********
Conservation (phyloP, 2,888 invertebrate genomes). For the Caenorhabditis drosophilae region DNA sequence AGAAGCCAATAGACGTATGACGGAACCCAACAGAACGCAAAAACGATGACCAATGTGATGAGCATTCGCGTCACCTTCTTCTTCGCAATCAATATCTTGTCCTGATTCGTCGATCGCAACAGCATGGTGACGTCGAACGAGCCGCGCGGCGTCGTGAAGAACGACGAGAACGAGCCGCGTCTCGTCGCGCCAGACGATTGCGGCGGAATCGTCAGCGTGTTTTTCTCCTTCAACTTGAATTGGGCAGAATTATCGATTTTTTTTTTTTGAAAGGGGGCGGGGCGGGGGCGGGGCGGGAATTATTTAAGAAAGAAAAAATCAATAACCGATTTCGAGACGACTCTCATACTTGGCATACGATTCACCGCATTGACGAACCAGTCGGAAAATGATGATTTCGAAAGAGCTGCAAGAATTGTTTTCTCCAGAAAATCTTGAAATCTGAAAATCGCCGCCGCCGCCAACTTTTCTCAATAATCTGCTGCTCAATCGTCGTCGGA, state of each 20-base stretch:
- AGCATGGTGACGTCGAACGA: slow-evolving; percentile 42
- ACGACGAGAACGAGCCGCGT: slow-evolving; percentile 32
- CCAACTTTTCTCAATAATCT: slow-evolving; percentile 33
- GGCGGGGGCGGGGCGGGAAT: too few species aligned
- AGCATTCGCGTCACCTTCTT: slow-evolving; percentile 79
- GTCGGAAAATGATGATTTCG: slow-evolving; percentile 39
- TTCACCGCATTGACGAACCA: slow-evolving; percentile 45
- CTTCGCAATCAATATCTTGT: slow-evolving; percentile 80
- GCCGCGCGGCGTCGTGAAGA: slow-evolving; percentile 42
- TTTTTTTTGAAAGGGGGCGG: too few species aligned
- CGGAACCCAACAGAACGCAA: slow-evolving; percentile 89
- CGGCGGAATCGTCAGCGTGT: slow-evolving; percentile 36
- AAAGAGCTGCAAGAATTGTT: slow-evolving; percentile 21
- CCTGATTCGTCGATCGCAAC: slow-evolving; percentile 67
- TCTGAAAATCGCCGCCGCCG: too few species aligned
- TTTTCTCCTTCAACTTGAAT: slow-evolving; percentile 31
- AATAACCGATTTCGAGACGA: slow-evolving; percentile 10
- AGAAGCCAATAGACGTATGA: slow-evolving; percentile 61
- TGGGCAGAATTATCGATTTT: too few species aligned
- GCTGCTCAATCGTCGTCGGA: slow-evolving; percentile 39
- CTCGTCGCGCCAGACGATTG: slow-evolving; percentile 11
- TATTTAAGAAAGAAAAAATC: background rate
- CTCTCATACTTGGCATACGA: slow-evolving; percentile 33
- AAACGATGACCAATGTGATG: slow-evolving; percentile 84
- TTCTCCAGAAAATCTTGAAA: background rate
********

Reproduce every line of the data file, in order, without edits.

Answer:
Conservation (phyloP, 2,888 invertebrate genomes). For the Caenorhabditis drosophilae region DNA sequence AGAAGCCAATAGACGTATGACGGAACCCAACAGAACGCAAAAACGATGACCAATGTGATGAGCATTCGCGTCACCTTCTTCTTCGCAATCAATATCTTGTCCTGATTCGTCGATCGCAACAGCATGGTGACGTCGAACGAGCCGCGCGGCGTCGTGAAGAACGACGAGAACGAGCCGCGTCTCGTCGCGCCAGACGATTGCGGCGGAATCGTCAGCGTGTTTTTCTCCTTCAACTTGAATTGGGCAGAATTATCGATTTTTTTTTTTTGAAAGGGGGCGGGGCGGGGGCGGGGCGGGAATTATTTAAGAAAGAAAAAATCAATAACCGATTTCGAGACGACTCTCATACTTGGCATACGATTCACCGCATTGACGAACCAGTCGGAAAATGATGATTTCGAAAGAGCTGCAAGAATTGTTTTCTCCAGAAAATCTTGAAATCTGAAAATCGCCGCCGCCGCCAACTTTTCTCAATAATCTGCTGCTCAATCGTCGTCGGA, state of each 20-base stretch:
- AGCATGGTGACGTCGAACGA: slow-evolving; percentile 42
- ACGACGAGAACGAGCCGCGT: slow-evolving; percentile 32
- CCAACTTTTCTCAATAATCT: slow-evolving; percentile 33
- GGCGGGGGCGGGGCGGGAAT: too few species aligned
- AGCATTCGCGTCACCTTCTT: slow-evolving; percentile 79
- GTCGGAAAATGATGATTTCG: slow-evolving; percentile 39
- TTCACCGCATTGACGAACCA: slow-evolving; percentile 45
- CTTCGCAATCAATATCTTGT: slow-evolving; percentile 80
- GCCGCGCGGCGTCGTGAAGA: slow-evolving; percentile 42
- TTTTTTTTGAAAGGGGGCGG: too few species aligned
- CGGAACCCAACAGAACGCAA: slow-evolving; percentile 89
- CGGCGGAATCGTCAGCGTGT: slow-evolving; percentile 36
- AAAGAGCTGCAAGAATTGTT: slow-evolving; percentile 21
- CCTGATTCGTCGATCGCAAC: slow-evolving; percentile 67
- TCTGAAAATCGCCGCCGCCG: too few species aligned
- TTTTCTCCTTCAACTTGAAT: slow-evolving; percentile 31
- AATAACCGATTTCGAGACGA: slow-evolving; percentile 10
- AGAAGCCAATAGACGTATGA: slow-evolving; percentile 61
- TGGGCAGAATTATCGATTTT: too few species aligned
- GCTGCTCAATCGTCGTCGGA: slow-evolving; percentile 39
- CTCGTCGCGCCAGACGATTG: slow-evolving; percentile 11
- TATTTAAGAAAGAAAAAATC: background rate
- CTCTCATACTTGGCATACGA: slow-evolving; percentile 33
- AAACGATGACCAATGTGATG: slow-evolving; percentile 84
- TTCTCCAGAAAATCTTGAAA: background rate